Isn't a more accurate definition, at least if one is going to allow references to "non-existing entities", that entity T is the truthmaker of p iff the proposition 'T exists' entails p, and p?

Do false propositions have truthmakers? Is a unicorn the truthmaker for "A unicorn exists"? I suppose Vallicella would say that this is not even a proposition, though I suppose Ed would say that it is.

5:27 pm  
Blogger Edward Ockham said...

OK, I'll bite. Bill's working definition is that entity T is the truthmaker of p iff the proposition 'T exists' entails p.

>>What do you think is wrong with this argument?

The first thing wrong is the 'symmetry problem'. We agreed that Vallicella himself can't be the truthmaker of 'Vallicella runs'. So why should the verb 'exists' be different? Arguing that existence is not a predicate is wrong, because the verb 'exists' clearly is a predicate. We are asking about the status of the verb 'exists', not about the status of some abstract thing 'existence', if there is such a thing. #

The second thing wrong is that this definition does not eliminate spurious truthmakers, such as the sunrise causing day. The sun is out (i.e exists) iff it is day. But the sun is not the truthmaker of 'it is day', according to Vallicella. It is not enough for the existence of T to be a necessary and sufficient condition of the truth of p. There needs to be a proximate and direct connection that I fail to understand.

>>Let's not get sidetracked into presentism or 'tenseless existence'.

I don't think that is a sidetrack.

5:30 pm  
Blogger David Brightly said...

I don't think the sun is a spurious truthmaker 'for it is day' under the working definition for 'it is day' because 'the sun exists' does not entail 'it is day'---it might be night. Can we stick with this definition regardless of whether it captures our intuition as to what truthmaking might be? And we agree that Vallicella is not the truthmaker of 'Vallicella exists'---nothing is, so we don't need to reiterate the symmetry argument.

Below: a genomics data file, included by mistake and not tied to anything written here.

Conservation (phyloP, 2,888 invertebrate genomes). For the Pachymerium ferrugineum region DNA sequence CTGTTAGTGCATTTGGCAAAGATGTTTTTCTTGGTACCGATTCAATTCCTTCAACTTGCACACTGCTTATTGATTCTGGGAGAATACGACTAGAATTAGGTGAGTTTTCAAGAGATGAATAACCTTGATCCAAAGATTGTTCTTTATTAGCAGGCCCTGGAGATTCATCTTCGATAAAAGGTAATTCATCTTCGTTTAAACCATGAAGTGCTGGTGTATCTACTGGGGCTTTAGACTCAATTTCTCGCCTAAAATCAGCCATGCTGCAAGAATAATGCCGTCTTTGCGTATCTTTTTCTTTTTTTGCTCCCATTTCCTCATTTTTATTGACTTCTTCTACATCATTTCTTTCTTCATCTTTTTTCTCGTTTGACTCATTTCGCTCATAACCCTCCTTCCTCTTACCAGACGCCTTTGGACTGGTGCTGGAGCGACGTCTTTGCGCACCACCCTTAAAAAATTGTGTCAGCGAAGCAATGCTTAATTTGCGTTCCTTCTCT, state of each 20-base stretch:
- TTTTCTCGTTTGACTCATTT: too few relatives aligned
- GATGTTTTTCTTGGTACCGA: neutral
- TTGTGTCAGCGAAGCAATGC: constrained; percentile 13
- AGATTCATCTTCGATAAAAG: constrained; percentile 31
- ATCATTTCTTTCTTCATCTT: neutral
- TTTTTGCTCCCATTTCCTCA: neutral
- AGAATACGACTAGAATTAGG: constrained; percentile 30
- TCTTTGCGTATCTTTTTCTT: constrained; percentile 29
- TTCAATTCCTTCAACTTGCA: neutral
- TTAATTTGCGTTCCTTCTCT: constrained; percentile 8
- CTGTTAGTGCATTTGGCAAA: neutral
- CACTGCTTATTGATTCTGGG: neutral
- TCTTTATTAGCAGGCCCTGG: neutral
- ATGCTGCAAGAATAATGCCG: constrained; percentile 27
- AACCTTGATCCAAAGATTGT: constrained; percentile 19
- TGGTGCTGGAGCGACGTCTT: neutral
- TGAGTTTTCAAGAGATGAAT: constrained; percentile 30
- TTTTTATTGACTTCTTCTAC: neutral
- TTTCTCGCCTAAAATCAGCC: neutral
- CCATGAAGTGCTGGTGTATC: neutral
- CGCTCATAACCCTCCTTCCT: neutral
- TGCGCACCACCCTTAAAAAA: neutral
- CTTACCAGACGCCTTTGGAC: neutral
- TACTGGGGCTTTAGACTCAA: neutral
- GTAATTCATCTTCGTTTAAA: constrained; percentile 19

Neither of us thinks truthmaking makes sense so there must be something badly wrong with the definition, perhaps in the same way as the 'definitions' in the Barber paradox or Grelling's paradox. However it seems to convince Bill and Peter. Can we put our finger exactly on the problem?

6:07 pm  
Blogger J said...

You mean like..an existential generalization that any 2nd year logic student would use, DB? (ie backwards E"(x)")

Within a domain (say, Arizona)== Ex V(x) "there exists a person X named Vallicella" . Ergo, BV would be the Truthmaker

Google time Ant!

7:05 pm  
Blogger Edward Ockham said...

>> Can we stick with this definition regardless of whether it captures our intuition as to what truthmaking might be?
<<

Now you've lost me.

7:13 pm  
Blogger Anthony said...

>> We agreed that Vallicella himself can't be the truthmaker of 'Vallicella runs'. So why should the verb 'exists' be different? Arguing that existence is not a predicate is wrong, because the verb 'exists' clearly is a predicate.

Well, it is in the sense that you are using it (basically, "exists" = "exists currently"). But not in the sense that Vallicella is using it (where "exists" = "is a valid subject of a proposition").

My understanding is that Vallicella's use is more typical, but I don't think I can say that your use is wrong. In fact, you've got me wondering if maybe Vallicella's use is the wrong one.

With that said, however, I think the notion of "truthmaker" can be adapted to your use of "exists".

9:49 pm  
Blogger David Brightly said...